Advances in Alcoholism Treatment


More than 700,000 people receive alcoholism treatment every day. The techniques used have traditionally been based on clinical experience and intuition, with no true validation of effectiveness. Over the past two decades, modern methods of evaluating therapies have more often applied to alcoholism treatment. These methods include the use of control groups for comparison purposes, random assignment of study participants to different treatment groups and, where practically possible, followup of all patients who entered the study. This provides more reliably results on recent controlled clinical studies on the effectiveness of self-help groups, social approaches, and medication in achieving and maintaining sobriety.

Self-help groups are the most commonly sought source of help for alcohol-related problems. Alcoholics Anonymous (AA), one of the most commonly known self-help groups, outlines 12 consecutive activities, or steps, that alcoholics should achieve during the recovery process. Alcoholics can become involved with this before entering professional treatment, during treatment, or afterwards as a method to help keep them sober.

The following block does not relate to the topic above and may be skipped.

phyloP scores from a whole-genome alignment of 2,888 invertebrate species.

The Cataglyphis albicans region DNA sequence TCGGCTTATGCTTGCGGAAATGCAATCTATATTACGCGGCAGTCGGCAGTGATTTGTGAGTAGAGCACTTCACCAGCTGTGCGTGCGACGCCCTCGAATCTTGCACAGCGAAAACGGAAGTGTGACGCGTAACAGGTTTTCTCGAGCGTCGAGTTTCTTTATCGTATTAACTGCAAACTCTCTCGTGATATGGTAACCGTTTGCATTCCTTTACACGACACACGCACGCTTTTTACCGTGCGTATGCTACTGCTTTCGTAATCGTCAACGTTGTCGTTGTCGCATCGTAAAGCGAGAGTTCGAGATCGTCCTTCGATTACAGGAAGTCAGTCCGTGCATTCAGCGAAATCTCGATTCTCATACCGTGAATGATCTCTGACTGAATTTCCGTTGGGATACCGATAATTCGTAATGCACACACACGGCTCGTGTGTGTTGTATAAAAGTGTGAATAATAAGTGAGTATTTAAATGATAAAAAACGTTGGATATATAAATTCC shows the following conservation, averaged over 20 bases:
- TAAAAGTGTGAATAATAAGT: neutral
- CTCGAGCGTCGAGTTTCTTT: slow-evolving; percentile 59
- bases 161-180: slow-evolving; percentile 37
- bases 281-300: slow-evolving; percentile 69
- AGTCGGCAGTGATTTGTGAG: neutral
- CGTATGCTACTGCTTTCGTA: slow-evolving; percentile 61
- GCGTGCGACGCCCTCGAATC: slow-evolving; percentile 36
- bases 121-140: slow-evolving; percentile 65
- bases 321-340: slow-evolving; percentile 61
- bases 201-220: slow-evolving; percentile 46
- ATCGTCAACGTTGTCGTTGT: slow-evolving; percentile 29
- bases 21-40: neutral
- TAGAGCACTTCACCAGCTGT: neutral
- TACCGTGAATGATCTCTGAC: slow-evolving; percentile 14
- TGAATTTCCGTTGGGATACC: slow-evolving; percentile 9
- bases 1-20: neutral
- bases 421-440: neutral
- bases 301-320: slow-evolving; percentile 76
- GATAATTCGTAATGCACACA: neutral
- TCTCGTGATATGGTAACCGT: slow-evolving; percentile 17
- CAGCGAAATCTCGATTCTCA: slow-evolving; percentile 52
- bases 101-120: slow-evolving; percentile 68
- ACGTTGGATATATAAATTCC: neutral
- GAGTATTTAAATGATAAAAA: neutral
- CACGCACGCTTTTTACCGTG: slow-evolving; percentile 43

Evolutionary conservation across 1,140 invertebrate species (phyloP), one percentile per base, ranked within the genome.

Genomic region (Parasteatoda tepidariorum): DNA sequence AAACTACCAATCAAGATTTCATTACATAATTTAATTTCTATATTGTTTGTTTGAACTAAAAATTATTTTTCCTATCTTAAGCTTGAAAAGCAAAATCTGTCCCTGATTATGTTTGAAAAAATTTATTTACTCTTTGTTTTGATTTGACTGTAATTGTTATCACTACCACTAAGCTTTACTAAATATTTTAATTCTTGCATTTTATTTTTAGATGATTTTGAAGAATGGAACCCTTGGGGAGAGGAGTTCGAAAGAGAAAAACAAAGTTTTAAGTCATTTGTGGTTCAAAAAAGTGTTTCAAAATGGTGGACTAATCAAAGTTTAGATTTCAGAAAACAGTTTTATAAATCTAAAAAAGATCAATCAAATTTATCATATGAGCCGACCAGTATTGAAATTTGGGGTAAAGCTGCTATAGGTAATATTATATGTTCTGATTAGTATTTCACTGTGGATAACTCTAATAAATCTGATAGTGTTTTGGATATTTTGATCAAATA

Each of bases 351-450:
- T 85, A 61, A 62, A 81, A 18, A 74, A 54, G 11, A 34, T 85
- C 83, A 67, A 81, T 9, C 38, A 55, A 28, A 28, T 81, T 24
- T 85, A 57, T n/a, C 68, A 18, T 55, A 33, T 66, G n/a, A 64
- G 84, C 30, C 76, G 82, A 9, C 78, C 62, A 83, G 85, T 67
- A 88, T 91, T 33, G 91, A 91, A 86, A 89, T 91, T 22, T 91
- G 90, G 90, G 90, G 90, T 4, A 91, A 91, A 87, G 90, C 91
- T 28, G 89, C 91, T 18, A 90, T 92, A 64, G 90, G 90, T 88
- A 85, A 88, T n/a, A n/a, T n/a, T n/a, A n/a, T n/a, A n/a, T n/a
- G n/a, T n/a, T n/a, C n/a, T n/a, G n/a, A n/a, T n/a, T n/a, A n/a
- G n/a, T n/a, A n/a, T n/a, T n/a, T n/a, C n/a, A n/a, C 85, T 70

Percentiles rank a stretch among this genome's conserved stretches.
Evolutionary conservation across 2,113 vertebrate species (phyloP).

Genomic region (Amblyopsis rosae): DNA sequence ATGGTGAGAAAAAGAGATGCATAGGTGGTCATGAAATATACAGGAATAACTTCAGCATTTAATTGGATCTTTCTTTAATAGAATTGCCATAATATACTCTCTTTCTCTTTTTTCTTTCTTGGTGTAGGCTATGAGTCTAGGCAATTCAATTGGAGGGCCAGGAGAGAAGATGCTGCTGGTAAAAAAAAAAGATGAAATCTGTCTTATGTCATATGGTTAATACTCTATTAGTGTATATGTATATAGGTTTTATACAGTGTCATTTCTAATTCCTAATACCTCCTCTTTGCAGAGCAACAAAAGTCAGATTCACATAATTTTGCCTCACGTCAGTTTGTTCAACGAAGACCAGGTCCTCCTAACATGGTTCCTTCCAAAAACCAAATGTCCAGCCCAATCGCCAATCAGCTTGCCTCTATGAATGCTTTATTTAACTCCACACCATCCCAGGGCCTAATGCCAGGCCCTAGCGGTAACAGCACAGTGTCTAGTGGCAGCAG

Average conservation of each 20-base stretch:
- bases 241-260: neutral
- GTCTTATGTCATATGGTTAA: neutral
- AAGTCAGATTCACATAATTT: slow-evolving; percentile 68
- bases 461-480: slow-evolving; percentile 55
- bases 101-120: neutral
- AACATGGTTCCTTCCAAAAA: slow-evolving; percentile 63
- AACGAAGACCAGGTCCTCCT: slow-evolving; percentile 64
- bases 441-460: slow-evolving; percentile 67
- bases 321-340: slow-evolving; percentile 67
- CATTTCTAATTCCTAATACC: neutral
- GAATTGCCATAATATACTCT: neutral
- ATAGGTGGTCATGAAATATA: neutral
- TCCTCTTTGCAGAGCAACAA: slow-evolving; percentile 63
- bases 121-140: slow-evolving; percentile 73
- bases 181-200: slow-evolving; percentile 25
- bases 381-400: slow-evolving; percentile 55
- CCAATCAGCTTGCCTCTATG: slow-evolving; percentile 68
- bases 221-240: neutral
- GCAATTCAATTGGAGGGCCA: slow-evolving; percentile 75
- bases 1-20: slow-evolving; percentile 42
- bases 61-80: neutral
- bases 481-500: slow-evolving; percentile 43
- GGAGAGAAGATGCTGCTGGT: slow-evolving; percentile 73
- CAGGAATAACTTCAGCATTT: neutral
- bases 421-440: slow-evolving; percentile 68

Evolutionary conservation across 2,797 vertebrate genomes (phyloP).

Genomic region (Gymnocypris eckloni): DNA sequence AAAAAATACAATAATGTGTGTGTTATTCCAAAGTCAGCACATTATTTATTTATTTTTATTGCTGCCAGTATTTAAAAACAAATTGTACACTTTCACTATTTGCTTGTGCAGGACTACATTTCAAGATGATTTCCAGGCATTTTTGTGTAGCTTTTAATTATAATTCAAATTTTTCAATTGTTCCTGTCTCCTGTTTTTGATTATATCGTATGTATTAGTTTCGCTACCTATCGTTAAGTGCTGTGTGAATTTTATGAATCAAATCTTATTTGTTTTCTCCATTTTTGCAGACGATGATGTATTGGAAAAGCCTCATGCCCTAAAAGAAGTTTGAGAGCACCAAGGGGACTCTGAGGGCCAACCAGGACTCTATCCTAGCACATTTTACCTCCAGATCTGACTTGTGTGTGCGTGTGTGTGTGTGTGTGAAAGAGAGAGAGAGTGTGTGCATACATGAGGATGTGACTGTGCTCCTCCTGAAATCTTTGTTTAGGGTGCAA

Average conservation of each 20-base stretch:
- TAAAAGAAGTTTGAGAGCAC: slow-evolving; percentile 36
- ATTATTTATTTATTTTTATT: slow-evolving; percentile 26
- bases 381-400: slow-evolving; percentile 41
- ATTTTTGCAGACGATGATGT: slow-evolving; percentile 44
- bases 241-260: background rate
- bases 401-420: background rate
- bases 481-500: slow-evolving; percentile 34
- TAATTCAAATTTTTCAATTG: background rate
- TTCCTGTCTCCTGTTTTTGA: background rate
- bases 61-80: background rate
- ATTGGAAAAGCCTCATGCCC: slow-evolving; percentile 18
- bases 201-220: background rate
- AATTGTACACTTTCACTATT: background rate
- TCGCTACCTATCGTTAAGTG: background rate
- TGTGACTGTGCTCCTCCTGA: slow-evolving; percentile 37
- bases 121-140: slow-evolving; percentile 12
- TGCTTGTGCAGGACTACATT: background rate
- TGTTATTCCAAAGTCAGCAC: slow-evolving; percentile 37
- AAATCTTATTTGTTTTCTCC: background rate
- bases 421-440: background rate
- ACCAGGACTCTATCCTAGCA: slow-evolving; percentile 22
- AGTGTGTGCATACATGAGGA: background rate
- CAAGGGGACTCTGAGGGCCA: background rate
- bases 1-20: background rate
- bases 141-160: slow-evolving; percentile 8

There is strong evidence indicating that involvement of a sober spouse in the course of treatment can improve patient participation rates and increase the likelihood that the patient will alter drinking behavior after treatment is finished.

Many people with alcohol problems receive care from ordinary doctors or nursing staff, usually with less than five actual visits. Such treatment is known as brief intervention and consists of simple information on the negative consequences of alcohol consumption along with basic advice on strategies and community resources to help the drinker with their problems.

More recently, research on the development of medications for blocking alcohol-brain interactions has shown good results in preventing alcoholism. On the whole, however, research also demonstrates that medication is not efficient on its own, and should be combined with social treatments.

If you need more information on treatments for alcoholism, consider visiting

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